PATIENTS visiting Basingstoke hospital’s emergency department are waiting longer to be seen than the average in England, figures show.

A combination of winter and the ongoing Covid pandemic has placed a huge strain on hospitals across the country, and Basingstoke hospital is no exception.

Data for Hampshire Hospitals NHS Foundation Trust (HHFT), which runs Basingstoke, Andover and Winchester hospitals, shows patients are facing long waits for emergency treatment and wards are short of beds.

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The figures for HHFT were worse than two years ago, despite the number of patients visiting A&E being lower.

The figures, provided by the BBC, show that for HHFT, 32 per cent of the 10,512 people who visited A&E in December had to wait longer than four hours.

This was higher than the average for England which was 27 per cent.

It was also higher than the performance of HHFT two years ago, when 24 per cent of patients were not seen within four hours, despite more people (11,155) visiting A&E at that time.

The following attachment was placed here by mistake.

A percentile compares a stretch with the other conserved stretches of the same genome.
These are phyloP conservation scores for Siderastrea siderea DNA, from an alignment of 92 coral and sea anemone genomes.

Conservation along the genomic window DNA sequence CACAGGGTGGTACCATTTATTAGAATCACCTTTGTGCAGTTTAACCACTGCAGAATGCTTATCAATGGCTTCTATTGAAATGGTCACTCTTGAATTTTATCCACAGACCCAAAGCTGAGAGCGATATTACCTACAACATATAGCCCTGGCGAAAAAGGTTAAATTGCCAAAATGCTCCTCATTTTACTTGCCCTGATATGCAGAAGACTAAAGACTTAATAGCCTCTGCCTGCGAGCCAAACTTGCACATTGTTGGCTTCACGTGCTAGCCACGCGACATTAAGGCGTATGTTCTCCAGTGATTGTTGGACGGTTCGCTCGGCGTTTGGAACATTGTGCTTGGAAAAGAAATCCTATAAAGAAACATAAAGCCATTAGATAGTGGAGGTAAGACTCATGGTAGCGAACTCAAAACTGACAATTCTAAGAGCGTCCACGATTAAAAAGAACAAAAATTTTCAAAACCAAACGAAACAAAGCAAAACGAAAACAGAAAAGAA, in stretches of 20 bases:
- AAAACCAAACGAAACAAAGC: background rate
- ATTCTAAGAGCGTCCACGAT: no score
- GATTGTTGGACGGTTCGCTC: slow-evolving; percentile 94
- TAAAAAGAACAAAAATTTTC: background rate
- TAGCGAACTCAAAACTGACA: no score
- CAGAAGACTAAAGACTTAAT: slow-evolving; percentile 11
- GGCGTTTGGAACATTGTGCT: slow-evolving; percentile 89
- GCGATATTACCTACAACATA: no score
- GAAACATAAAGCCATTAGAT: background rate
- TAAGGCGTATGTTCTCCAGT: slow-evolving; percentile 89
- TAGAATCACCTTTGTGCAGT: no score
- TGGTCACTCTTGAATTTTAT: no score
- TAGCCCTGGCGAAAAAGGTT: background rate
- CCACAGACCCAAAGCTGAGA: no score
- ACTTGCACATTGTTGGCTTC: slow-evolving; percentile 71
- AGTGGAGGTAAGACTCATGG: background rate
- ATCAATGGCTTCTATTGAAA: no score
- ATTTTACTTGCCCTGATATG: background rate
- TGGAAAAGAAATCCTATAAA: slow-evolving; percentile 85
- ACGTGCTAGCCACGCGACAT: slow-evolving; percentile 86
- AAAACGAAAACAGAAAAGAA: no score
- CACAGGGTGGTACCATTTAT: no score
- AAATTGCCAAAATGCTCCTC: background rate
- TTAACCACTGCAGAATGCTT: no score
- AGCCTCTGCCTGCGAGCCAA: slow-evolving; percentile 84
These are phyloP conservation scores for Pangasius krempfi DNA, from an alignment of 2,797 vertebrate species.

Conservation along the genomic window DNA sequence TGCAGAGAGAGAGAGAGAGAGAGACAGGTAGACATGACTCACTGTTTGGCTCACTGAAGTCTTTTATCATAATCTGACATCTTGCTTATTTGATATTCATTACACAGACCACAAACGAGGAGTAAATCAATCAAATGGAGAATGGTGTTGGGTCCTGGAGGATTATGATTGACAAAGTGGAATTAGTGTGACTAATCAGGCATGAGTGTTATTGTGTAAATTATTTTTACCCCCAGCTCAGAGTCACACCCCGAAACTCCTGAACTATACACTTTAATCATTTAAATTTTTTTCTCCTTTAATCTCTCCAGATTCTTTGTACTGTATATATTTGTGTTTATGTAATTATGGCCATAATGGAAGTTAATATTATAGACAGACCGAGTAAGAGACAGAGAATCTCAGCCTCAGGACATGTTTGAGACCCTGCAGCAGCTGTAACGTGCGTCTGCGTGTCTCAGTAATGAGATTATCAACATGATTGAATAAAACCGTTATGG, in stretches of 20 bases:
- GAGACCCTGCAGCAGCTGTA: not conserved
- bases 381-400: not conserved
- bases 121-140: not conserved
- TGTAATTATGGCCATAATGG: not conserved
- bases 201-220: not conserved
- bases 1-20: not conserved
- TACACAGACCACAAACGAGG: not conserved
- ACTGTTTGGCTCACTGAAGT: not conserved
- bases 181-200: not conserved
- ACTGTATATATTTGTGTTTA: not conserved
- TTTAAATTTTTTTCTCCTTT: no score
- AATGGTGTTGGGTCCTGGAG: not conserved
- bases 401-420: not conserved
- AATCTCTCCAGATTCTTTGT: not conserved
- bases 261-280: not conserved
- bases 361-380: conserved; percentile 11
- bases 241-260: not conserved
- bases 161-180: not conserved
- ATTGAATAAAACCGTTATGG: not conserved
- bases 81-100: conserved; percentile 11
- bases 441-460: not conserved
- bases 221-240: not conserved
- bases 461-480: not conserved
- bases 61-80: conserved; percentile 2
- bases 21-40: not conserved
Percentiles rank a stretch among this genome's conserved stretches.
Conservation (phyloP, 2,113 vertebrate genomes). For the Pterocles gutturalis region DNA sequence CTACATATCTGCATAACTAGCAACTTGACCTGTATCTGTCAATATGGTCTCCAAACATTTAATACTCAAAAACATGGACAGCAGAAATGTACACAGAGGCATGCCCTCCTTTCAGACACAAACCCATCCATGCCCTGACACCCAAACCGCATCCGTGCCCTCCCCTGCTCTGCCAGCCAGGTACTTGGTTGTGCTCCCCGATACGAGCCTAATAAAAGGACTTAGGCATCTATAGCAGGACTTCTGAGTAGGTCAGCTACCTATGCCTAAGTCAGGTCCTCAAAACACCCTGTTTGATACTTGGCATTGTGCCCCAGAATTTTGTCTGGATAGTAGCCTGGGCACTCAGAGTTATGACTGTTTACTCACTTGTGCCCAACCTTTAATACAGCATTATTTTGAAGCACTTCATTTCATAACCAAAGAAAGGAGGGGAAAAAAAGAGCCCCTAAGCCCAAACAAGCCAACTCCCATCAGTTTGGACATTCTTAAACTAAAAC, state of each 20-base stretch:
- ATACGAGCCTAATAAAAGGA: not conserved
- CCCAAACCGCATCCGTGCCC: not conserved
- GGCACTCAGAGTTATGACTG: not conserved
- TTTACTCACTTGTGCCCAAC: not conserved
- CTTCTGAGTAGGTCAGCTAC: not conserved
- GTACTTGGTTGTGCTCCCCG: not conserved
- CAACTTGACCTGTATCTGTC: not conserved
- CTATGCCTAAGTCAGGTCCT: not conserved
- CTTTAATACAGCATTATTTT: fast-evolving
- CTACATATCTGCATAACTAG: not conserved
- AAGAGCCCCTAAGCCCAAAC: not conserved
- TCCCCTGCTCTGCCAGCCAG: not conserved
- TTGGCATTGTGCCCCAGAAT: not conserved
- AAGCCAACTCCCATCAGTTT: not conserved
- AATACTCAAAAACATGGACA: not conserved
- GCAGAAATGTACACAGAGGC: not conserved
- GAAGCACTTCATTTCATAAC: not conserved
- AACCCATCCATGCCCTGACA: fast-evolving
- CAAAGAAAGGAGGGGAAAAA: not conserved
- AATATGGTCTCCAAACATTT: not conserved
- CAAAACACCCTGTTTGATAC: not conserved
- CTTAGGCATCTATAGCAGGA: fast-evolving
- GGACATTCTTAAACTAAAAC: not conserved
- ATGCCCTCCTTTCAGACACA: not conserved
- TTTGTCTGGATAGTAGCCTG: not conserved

Figures show that 11 per cent of the 727 patients taken to A&E by ambulance between January 17 and 23 had to wait longer than 30 minutes to be handed over to staff.

This was lower than the average in England of 18 per cent.

However, it was higher than the trust’s performance two years ago, when 10 per cent of the 756 patients taken to A&E by ambulance had to wait more than 30 minutes.

Almost a quarter of patients were not given a bed within four hours of being admitted as an emergency to Basingstoke hospital in December.

Of the 3,417 patients admitted to the Aldermaston Road hospital as an emergency, 24 per cent were still without a bed on a ward four hours later.

This was lower than the average for England of 32 per cent.

It was also lower than two years ago, when 37 per cent of the 3,313 emergency admissions were not given a bed within four hours.

HHFT has been asked for a comment.

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Kimberley Barber